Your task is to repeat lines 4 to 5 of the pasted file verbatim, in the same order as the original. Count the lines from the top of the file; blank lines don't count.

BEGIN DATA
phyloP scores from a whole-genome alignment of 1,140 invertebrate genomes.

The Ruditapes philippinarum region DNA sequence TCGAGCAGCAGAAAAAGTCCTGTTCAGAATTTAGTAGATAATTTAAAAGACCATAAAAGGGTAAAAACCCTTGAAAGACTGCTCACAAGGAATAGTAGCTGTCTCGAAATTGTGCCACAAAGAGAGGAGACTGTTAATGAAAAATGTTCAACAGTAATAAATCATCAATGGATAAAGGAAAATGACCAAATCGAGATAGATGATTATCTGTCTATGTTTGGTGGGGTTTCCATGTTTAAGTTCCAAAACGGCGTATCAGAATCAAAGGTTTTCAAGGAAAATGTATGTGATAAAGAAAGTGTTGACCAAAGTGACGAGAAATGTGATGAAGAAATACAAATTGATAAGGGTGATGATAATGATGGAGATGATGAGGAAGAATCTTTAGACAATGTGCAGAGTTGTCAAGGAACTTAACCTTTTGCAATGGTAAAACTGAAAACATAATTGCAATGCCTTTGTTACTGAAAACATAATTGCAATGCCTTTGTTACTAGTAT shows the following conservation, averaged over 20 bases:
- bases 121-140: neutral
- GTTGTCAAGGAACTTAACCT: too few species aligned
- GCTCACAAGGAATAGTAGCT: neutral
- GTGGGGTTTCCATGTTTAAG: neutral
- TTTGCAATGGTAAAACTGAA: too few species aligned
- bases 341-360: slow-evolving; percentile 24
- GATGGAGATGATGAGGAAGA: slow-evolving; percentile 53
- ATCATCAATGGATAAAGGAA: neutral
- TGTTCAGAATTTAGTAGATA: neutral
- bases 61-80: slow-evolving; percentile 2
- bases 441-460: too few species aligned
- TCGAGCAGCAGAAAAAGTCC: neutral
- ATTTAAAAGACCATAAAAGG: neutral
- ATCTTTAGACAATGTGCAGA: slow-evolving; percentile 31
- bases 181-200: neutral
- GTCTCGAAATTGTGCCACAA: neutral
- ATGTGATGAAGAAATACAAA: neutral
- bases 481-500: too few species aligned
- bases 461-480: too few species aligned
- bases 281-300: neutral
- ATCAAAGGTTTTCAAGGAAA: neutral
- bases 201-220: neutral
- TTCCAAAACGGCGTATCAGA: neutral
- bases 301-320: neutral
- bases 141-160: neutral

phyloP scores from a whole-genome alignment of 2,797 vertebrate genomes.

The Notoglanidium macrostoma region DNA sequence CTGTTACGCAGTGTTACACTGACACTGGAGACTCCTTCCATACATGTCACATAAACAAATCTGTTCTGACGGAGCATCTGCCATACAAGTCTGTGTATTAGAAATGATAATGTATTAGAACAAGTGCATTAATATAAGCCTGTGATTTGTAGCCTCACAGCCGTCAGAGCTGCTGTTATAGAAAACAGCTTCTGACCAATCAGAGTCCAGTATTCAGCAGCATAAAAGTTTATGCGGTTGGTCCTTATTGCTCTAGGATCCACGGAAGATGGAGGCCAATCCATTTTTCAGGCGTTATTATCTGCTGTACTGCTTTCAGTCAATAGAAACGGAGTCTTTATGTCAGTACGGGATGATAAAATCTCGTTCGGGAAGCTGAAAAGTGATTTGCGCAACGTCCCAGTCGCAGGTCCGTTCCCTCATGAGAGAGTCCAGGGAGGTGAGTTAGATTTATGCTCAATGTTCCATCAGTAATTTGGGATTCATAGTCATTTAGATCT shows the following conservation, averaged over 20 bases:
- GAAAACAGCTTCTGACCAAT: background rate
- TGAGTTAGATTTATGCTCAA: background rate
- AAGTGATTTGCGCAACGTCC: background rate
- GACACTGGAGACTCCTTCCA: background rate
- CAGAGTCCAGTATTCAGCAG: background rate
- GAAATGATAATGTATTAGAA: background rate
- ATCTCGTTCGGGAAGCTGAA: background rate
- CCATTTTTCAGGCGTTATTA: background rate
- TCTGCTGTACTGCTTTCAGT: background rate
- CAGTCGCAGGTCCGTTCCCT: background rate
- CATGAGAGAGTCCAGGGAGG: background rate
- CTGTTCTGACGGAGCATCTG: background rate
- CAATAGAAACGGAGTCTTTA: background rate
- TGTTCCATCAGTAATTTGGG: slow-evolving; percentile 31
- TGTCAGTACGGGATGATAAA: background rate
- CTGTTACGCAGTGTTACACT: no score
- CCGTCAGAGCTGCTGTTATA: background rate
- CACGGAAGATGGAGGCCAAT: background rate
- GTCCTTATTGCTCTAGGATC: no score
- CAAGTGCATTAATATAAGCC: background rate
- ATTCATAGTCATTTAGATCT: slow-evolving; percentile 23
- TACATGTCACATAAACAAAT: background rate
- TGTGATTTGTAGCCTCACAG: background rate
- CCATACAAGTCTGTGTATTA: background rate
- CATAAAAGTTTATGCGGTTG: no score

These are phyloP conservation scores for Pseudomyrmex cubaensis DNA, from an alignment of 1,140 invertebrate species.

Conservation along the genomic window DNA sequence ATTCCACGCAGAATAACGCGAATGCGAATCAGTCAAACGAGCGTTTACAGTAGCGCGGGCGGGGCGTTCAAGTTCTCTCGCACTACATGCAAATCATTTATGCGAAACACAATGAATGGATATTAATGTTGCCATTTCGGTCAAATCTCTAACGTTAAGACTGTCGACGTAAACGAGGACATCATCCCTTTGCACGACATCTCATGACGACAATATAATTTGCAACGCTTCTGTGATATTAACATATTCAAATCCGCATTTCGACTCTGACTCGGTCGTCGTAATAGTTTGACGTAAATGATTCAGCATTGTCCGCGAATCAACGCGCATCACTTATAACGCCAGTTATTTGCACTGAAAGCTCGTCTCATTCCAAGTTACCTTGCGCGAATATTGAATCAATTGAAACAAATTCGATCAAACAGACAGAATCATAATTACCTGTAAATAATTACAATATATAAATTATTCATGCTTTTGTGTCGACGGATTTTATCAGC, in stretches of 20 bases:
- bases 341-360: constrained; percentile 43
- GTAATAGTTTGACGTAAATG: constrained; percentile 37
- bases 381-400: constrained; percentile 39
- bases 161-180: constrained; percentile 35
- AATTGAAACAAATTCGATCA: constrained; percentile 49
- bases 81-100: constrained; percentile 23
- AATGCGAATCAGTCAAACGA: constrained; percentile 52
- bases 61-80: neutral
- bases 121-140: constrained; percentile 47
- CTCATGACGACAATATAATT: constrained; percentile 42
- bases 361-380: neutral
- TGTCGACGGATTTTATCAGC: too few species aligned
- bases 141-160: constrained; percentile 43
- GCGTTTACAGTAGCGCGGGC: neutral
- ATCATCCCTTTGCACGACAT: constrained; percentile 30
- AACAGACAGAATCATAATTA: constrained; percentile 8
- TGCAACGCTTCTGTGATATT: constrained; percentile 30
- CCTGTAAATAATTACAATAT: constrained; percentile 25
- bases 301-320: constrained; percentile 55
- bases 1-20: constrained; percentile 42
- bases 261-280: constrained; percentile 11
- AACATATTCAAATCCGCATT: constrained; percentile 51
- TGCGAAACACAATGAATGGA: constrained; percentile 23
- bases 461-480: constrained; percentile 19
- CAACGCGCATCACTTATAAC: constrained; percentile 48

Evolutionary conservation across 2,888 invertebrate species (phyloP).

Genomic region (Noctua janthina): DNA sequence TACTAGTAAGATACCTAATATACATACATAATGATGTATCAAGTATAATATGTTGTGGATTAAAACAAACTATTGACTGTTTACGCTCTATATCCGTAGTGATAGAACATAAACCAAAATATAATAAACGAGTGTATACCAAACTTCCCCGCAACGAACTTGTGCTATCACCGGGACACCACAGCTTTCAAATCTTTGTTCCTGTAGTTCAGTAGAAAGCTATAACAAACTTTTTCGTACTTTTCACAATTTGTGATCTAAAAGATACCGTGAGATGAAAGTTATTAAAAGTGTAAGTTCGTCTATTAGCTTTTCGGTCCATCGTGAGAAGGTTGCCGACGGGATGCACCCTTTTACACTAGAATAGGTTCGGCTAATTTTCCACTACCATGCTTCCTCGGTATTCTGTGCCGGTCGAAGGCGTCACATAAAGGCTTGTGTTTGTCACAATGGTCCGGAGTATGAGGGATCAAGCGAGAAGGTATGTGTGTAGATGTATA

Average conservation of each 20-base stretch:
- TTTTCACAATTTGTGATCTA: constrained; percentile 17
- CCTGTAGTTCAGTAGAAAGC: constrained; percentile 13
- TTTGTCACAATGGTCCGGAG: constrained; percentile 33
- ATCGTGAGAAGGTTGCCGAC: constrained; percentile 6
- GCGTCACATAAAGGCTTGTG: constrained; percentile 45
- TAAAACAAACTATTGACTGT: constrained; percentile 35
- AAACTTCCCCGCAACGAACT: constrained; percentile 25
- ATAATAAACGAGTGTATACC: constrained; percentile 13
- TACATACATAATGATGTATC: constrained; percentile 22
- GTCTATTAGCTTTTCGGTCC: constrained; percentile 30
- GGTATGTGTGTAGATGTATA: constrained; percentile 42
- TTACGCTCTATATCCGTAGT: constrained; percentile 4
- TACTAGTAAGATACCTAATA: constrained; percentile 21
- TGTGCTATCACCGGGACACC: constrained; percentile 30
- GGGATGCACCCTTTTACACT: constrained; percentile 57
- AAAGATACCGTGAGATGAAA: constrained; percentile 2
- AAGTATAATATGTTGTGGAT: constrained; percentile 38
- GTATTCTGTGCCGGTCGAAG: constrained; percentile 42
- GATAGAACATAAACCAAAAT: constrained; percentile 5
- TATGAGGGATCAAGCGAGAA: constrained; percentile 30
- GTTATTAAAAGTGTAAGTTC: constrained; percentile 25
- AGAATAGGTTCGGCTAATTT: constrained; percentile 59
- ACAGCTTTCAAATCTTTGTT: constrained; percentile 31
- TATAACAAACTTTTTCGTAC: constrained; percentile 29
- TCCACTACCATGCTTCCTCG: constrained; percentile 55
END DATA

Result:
- GTTGTCAAGGAACTTAACCT: too few species aligned
- GCTCACAAGGAATAGTAGCT: neutral